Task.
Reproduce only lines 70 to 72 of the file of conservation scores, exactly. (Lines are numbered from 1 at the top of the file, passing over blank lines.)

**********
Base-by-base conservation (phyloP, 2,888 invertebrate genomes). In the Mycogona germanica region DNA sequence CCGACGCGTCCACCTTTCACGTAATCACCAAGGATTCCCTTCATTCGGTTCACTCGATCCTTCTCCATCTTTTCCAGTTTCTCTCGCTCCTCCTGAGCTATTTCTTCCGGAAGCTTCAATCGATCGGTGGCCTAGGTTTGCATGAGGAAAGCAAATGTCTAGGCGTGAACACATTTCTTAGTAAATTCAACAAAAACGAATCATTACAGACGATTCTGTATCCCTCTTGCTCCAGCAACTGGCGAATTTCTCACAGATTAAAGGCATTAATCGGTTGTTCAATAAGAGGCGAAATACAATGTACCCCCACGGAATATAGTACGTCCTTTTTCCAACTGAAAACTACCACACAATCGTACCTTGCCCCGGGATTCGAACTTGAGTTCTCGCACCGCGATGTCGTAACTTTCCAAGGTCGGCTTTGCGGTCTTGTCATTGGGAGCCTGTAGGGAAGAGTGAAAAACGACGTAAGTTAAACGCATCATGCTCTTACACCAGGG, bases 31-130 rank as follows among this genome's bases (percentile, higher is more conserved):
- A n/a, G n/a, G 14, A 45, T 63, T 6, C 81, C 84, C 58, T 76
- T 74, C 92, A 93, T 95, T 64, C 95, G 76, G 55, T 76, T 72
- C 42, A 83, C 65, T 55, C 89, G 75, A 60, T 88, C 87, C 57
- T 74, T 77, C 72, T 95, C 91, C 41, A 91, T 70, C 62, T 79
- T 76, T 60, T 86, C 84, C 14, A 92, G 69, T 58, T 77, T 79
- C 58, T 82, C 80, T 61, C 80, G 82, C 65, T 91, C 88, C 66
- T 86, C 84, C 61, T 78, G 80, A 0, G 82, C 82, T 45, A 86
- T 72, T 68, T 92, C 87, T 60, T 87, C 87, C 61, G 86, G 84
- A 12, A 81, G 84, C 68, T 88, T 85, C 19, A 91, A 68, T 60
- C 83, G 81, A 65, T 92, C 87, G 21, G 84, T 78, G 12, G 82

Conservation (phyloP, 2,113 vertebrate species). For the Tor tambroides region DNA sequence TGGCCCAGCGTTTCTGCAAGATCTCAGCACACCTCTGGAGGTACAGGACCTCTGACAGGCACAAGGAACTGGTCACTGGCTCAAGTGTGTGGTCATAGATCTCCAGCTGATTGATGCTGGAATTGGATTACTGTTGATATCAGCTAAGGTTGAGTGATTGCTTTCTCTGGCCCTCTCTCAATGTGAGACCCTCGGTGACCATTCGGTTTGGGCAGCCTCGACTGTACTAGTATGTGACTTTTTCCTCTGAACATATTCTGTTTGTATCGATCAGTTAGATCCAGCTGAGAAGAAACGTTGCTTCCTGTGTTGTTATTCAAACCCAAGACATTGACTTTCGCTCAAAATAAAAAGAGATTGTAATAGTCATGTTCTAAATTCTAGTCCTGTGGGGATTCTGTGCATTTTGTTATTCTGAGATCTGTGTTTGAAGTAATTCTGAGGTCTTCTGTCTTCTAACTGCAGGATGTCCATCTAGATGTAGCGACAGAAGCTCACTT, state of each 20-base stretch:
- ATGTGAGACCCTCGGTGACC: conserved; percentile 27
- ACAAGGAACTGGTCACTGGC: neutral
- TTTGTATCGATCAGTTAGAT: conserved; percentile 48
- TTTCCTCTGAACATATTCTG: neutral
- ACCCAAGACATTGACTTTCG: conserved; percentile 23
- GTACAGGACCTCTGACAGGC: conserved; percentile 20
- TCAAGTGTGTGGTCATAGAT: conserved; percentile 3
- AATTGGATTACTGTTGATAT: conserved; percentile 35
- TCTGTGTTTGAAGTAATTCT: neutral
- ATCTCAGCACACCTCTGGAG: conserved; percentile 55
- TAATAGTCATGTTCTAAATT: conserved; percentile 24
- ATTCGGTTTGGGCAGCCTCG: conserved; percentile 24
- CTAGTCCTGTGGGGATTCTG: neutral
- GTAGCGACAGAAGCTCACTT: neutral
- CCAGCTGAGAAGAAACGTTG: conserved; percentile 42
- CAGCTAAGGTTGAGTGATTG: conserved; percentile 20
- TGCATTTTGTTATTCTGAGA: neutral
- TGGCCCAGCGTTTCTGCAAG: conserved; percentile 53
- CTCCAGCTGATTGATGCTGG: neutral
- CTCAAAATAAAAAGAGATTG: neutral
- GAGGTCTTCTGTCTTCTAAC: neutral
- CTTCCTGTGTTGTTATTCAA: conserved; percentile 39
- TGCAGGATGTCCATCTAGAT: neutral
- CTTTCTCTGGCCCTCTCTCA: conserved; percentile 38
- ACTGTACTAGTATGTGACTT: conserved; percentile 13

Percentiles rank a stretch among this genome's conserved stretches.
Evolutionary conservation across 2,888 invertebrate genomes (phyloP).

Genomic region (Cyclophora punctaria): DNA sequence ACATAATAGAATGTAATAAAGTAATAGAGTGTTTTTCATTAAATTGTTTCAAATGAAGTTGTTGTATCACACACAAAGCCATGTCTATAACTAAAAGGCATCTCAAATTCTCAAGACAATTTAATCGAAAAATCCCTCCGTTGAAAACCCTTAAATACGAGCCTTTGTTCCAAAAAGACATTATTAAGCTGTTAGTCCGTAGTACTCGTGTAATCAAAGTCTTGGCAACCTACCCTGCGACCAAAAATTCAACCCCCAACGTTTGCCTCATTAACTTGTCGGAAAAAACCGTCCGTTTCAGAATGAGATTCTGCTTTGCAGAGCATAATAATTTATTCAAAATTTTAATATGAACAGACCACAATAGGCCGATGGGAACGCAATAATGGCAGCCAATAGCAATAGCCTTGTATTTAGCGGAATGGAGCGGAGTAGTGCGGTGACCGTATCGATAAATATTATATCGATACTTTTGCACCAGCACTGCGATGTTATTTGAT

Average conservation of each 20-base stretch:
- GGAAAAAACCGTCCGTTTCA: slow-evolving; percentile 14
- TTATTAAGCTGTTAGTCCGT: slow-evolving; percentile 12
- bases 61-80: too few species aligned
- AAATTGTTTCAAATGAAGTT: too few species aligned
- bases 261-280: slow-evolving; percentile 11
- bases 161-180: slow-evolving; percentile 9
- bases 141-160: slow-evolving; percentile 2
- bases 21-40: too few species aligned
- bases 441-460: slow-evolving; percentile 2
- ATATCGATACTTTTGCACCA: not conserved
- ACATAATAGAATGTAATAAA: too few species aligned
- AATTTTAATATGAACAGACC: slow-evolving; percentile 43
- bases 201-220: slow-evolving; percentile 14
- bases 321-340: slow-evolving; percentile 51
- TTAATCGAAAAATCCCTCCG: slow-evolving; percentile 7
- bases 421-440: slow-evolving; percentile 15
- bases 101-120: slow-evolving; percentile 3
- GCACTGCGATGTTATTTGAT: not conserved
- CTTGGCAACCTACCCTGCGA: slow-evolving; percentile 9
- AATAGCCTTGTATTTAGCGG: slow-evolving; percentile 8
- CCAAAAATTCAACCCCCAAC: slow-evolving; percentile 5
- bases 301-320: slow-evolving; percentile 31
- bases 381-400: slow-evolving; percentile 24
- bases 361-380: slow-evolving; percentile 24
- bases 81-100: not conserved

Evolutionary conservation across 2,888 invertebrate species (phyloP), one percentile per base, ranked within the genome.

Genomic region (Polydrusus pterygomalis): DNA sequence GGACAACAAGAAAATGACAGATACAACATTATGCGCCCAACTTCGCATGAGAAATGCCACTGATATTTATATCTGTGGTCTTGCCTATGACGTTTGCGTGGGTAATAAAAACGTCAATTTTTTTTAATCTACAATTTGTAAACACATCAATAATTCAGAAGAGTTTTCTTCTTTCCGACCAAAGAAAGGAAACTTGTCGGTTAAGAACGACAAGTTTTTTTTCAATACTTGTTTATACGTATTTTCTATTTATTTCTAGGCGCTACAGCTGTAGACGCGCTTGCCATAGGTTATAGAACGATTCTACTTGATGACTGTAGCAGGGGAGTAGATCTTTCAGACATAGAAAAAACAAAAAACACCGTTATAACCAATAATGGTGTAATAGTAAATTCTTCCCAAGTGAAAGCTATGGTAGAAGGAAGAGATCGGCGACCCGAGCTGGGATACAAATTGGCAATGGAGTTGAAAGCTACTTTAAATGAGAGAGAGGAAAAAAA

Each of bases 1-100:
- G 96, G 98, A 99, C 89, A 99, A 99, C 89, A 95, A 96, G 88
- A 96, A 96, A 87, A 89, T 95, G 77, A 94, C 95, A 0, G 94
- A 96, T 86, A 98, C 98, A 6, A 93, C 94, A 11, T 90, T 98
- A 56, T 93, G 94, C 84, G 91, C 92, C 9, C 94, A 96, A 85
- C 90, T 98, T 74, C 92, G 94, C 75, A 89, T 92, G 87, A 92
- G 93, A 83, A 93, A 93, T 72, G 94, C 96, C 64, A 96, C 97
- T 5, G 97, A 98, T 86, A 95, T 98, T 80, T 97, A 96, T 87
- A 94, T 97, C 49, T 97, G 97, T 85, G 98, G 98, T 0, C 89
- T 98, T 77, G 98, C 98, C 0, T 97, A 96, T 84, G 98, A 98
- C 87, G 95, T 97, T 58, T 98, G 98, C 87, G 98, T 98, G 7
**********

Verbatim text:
- G 96, G 98, A 99, C 89, A 99, A 99, C 89, A 95, A 96, G 88
- A 96, A 96, A 87, A 89, T 95, G 77, A 94, C 95, A 0, G 94
- A 96, T 86, A 98, C 98, A 6, A 93, C 94, A 11, T 90, T 98